“bitch” and Plaintiff's own statement that he
“only used the language that CW Ware used.”
(Filing No. 1-1 at CM/ECF p. 15.) Associate Warden
Hurt later dismissed the misconduct report against Plaintiff
“due to staff use of excessive force.”
(Id. at CM/ECF p. 21.) Ware is no longer employed at
the NDCS. (Filing No. 1-2 at CM/ECF p. 7.)
alleges that he had issues concerning his eyesight since Ware
sprayed him, specifically blurriness and irritation.
(Filing No. 1 at CM/ECF p. 20.) Nearly two months
after the incident, Plaintiff asked for a doctor to check his
eyes because the eye drops he was given were not helping.
(Id. at CM/ECF pp. 20-21.) He was eventually
prescribed different eye drops with no total relief.
(Id. at CM/ECF pp. 21-22.) A doctor later diagnosed
Plaintiff with dry eyes and prescribed him a lubricating
solution. (Id. at CM/ECF p. 22.) Plaintiff's
vision remains 20/20, although he claims that it was 18/20
prior to the incident. (Id. at CM/ECF p. 21.)
Plaintiff alleges that he was given coping skills/adult
homework to deal with his incident-related mental health
issues, and that he saw a psychiatrist, who prescribed him
medication for the same. (Id. at CM/ECF pp. 24-25.)
claims that staff ridiculed him for being sprayed with mace.
(Id. at CM/ECF p. 20.) He claims that staff harassed
him, otherwise, and Isherwood did nothing about it.
(Id. at CM/ECF pp. 23-24.) Plaintiff asserts that
staff and Isherwood “[play] with the unit disciplinary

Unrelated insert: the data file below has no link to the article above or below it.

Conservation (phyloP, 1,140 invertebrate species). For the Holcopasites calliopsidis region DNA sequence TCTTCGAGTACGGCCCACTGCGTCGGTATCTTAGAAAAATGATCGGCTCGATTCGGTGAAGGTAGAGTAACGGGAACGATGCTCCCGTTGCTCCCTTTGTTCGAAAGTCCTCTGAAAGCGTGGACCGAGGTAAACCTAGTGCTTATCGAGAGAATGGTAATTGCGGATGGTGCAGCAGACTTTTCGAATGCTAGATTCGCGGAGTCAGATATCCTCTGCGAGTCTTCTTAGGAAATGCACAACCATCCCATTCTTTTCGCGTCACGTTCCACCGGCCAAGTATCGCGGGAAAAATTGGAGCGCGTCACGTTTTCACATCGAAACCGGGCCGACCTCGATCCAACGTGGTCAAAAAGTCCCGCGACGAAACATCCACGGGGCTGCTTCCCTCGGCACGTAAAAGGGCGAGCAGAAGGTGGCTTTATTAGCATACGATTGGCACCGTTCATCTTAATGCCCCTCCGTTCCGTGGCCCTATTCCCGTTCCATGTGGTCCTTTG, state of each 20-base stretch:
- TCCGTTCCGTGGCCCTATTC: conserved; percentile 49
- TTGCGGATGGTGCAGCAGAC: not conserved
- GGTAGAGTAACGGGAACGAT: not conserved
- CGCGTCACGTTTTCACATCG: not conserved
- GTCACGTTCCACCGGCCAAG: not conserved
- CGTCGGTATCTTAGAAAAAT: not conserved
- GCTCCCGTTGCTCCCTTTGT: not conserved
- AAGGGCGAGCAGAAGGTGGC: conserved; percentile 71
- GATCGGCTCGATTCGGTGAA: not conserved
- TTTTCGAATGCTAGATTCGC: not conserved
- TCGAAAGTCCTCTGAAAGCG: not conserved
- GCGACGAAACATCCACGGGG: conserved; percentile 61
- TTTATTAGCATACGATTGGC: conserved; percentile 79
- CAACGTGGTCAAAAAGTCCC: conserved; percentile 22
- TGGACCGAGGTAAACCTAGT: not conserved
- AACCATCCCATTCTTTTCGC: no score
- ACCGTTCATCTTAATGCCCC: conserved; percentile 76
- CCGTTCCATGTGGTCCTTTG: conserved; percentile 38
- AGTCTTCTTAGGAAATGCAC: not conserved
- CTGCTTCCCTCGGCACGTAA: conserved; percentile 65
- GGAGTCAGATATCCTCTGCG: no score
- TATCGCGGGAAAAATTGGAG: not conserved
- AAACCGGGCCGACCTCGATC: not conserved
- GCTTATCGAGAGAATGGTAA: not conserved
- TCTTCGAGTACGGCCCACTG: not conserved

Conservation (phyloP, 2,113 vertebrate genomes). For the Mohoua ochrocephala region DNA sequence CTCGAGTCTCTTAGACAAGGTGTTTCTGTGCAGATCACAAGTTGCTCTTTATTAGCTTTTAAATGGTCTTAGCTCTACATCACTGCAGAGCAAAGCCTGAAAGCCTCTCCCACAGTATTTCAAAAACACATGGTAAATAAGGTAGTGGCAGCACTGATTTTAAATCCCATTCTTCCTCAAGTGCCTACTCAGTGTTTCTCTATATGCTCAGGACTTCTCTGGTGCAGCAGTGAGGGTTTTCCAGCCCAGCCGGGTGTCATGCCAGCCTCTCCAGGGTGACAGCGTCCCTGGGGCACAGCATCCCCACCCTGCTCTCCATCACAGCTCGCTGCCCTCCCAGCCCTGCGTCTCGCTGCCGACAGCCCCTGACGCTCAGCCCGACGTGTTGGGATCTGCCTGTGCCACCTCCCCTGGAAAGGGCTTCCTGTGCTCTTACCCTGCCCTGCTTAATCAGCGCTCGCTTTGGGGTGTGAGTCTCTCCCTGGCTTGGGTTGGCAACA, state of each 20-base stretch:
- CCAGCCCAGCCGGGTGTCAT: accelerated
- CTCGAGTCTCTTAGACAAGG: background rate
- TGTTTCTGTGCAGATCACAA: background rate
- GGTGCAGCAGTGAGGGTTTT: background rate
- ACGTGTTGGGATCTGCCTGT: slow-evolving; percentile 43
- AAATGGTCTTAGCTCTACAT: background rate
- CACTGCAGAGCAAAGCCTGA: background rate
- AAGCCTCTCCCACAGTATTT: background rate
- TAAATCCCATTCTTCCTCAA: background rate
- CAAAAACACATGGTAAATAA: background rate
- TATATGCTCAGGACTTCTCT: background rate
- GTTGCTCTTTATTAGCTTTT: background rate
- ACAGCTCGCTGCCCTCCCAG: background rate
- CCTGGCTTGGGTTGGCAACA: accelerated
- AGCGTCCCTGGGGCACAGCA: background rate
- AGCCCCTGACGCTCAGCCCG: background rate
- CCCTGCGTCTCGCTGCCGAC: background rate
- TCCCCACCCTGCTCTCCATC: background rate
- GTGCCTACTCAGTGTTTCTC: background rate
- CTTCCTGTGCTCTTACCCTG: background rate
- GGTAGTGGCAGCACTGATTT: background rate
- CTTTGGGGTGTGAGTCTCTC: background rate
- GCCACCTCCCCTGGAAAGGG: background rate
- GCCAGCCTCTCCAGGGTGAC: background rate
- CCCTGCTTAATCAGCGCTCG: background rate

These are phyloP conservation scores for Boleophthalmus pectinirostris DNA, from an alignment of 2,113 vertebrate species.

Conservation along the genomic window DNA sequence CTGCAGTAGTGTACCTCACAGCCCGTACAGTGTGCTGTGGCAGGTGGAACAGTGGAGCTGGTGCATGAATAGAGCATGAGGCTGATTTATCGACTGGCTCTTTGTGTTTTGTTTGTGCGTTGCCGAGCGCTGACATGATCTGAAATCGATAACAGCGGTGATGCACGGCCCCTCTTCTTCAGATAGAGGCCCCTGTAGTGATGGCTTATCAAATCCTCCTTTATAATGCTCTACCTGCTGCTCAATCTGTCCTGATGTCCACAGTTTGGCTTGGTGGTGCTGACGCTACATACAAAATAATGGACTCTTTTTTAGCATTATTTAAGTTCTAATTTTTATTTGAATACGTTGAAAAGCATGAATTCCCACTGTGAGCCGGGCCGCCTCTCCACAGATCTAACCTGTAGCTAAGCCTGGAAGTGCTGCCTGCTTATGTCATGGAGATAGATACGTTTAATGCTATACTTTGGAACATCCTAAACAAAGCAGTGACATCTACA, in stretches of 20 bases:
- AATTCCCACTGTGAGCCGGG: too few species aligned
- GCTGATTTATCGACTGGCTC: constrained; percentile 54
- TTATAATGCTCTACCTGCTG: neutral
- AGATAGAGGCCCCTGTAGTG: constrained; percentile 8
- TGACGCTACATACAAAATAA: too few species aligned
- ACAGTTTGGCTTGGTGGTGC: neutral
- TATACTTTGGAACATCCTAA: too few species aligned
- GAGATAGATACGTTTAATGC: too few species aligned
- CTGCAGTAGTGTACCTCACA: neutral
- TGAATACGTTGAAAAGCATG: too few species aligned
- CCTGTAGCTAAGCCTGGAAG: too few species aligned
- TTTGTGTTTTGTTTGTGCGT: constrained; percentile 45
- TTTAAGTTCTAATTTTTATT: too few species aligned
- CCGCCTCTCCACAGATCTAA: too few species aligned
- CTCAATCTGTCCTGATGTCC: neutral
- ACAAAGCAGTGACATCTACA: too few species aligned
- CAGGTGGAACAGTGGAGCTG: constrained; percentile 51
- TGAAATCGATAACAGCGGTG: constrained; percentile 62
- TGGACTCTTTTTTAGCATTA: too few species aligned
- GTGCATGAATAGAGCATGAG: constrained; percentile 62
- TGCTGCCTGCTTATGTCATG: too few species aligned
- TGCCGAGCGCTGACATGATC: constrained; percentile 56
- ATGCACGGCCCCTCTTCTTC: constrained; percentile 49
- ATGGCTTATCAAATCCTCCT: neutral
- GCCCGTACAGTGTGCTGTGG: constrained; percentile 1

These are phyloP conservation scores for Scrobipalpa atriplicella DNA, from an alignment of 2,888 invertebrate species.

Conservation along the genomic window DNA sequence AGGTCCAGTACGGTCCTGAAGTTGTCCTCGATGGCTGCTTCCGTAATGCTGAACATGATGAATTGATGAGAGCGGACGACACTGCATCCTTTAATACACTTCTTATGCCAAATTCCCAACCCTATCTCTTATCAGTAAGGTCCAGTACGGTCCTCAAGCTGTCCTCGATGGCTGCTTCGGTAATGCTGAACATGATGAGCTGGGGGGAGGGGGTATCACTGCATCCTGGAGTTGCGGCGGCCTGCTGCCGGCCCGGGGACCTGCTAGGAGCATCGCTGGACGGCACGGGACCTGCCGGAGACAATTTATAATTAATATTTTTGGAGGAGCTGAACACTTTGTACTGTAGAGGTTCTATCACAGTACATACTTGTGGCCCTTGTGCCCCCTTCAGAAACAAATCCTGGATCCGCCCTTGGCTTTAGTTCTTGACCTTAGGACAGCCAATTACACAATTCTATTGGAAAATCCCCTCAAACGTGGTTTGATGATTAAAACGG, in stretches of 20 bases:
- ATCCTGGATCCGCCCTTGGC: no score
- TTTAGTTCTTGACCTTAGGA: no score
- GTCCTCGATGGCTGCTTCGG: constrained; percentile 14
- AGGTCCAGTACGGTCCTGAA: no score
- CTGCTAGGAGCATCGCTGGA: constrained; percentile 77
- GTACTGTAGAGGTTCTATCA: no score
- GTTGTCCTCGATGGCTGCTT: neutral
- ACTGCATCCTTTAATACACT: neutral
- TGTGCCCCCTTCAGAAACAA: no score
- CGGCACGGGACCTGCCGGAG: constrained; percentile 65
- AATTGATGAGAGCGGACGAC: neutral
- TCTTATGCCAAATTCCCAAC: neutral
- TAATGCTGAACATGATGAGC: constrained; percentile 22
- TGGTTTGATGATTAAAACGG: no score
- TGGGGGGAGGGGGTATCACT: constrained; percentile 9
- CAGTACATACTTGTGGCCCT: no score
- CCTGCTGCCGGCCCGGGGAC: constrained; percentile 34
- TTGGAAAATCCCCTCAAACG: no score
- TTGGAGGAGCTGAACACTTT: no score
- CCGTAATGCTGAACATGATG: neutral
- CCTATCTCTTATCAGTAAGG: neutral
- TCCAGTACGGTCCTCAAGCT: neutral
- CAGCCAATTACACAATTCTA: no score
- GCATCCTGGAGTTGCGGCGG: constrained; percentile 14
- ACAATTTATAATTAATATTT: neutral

hearing by finding anybody guilty, whether [the] inmate is
innocent or not.” (Id. at CM/ECF p. 23.)
Plaintiff complains that he informed Cruickshank about the
harassment and about being kept from his medical records.
(Id. at CM/ECF p. 24.) Plaintiff alleges that
Cruickshank informed him that he would need to get a
discovery order to obtain his medical log for the day of the
incident and “attempted to discourage him” from
filing suit by telling Plaintiff that he would definitely
lose and that it would not benefit Plaintiff. (Id.)
asserts that he suffered “harm to his eyesight,
unnecessary infliction of pain, harassment and slander of
character, pain and suffering, mental health issues . . .,
temporary skin irritation, damages to lungs and
breathing” because of Defendants' actions.
(Filing No. 1 at CM/ECF pp. 28-29.) He seeks
declaratory and monetary relief. (Id.)
APPLICABLE STANDARDS OF REVIEW
court is required to review prisoner and in forma pauperis
complaints seeking relief against a governmental entity or an
officer or employee of a governmental entity to determine
whether summary dismissal is appropriate. See 28
U.S.C. §§ 1915(e) and 1915A. The court must dismiss
a complaint or any portion of it that states a frivolous or
malicious claim, that fails to state a claim upon which
relief may be granted, or that seeks monetary relief from a
defendant who is immune from such relief. 28 U.S.C. §
1915(e)(2)(B); 28 U.S.C. § 1915A(b).
plaintiffs must set forth enough factual allegations to
“nudge their claims across the line from conceivable
to plausible, ” or “their complaint must be
dismissed.” Bell Atlantic Corp. v. Twombly,
550 U.S. 544, 569-70 (2007); see also Ashcroft v.
Iqbal, 556 U.S. 662, 678 (2009) (“A claim has
facial plausibility when the plaintiff pleads factual content
that allows the court to draw the reasonable inference that
the defendant is liable for the misconduct alleged.”).
essential function of a complaint under the Federal Rules of
Civil Procedure is to give the opposing party ‘fair
notice of the nature and basis or grounds for a claim, and a
general indication of the type of litigation
involved.'” Topchian v. JPMorgan Chase Bank,
N.A., 760 F.3d 843, 848 (8th Cir. 2014) (quoting
Hopkins v. Saunders, 199 F.3d 968, 973 (8th Cir.
1999)). However, “[a] pro se complaint must be
liberally construed, and pro se litigants are held to ...